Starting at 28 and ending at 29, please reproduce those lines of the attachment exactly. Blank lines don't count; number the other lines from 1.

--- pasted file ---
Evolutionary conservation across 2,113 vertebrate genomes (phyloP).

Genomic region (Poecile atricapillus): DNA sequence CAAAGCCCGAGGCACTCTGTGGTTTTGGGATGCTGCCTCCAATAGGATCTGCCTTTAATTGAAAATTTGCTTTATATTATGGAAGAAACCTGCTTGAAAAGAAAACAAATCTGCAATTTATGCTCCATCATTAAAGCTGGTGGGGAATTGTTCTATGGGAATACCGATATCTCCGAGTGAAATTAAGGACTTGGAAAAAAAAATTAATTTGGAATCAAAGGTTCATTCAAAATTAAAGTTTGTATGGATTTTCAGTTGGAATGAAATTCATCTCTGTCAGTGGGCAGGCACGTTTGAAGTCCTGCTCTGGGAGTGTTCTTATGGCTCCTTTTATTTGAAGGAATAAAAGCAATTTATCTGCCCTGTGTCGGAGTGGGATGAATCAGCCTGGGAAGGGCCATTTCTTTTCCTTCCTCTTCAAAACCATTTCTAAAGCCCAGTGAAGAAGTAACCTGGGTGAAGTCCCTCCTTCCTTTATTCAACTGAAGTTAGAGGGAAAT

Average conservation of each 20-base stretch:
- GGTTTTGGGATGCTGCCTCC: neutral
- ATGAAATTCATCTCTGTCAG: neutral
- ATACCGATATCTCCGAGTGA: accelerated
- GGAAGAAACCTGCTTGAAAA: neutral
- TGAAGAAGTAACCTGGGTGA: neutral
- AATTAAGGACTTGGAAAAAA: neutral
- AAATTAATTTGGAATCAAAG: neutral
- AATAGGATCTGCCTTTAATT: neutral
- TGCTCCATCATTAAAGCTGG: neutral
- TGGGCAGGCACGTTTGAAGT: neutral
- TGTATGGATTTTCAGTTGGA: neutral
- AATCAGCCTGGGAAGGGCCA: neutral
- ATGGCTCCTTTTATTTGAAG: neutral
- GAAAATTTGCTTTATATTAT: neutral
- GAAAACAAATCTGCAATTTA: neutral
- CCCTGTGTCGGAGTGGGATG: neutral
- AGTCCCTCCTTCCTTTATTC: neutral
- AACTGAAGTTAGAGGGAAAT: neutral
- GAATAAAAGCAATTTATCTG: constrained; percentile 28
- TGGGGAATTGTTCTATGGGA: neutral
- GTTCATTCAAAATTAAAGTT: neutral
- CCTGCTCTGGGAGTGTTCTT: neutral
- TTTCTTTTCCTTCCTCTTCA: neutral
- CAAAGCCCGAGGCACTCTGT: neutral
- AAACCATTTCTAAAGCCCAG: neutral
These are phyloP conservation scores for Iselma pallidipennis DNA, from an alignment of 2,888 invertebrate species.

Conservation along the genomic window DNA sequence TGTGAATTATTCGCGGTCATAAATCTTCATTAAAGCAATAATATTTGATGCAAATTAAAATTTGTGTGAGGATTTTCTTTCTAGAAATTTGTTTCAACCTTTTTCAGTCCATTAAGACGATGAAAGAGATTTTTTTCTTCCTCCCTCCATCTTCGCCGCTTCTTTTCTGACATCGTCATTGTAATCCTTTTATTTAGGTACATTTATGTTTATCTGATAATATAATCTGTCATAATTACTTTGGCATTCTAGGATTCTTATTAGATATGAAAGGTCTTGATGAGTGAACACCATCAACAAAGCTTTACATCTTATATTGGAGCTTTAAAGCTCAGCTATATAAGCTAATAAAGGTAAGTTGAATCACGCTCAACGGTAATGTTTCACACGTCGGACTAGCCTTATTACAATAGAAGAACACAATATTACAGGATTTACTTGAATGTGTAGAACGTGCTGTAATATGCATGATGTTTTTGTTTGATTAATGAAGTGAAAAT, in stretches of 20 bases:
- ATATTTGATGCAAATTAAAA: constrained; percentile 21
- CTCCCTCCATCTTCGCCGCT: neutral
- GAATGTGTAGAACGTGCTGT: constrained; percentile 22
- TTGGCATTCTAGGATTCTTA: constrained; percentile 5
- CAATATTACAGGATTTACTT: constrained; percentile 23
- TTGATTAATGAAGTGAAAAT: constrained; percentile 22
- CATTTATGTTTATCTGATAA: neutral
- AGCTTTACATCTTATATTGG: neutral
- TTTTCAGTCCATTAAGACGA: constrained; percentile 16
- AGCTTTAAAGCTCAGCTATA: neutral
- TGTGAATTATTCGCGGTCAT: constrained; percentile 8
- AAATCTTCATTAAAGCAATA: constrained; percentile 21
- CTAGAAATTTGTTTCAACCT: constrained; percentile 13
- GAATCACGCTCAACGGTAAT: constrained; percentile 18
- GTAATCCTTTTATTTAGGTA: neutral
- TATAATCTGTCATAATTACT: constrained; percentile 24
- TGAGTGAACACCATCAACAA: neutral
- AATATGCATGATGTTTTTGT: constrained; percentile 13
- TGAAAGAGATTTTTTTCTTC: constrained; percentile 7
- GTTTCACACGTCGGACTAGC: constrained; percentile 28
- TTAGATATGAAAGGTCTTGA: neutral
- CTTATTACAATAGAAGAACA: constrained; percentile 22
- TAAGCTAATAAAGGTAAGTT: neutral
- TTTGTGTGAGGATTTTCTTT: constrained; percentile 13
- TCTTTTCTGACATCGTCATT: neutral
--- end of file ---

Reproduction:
- AAACCATTTCTAAAGCCCAG: neutral
These are phyloP conservation scores for Iselma pallidipennis DNA, from an alignment of 2,888 invertebrate species.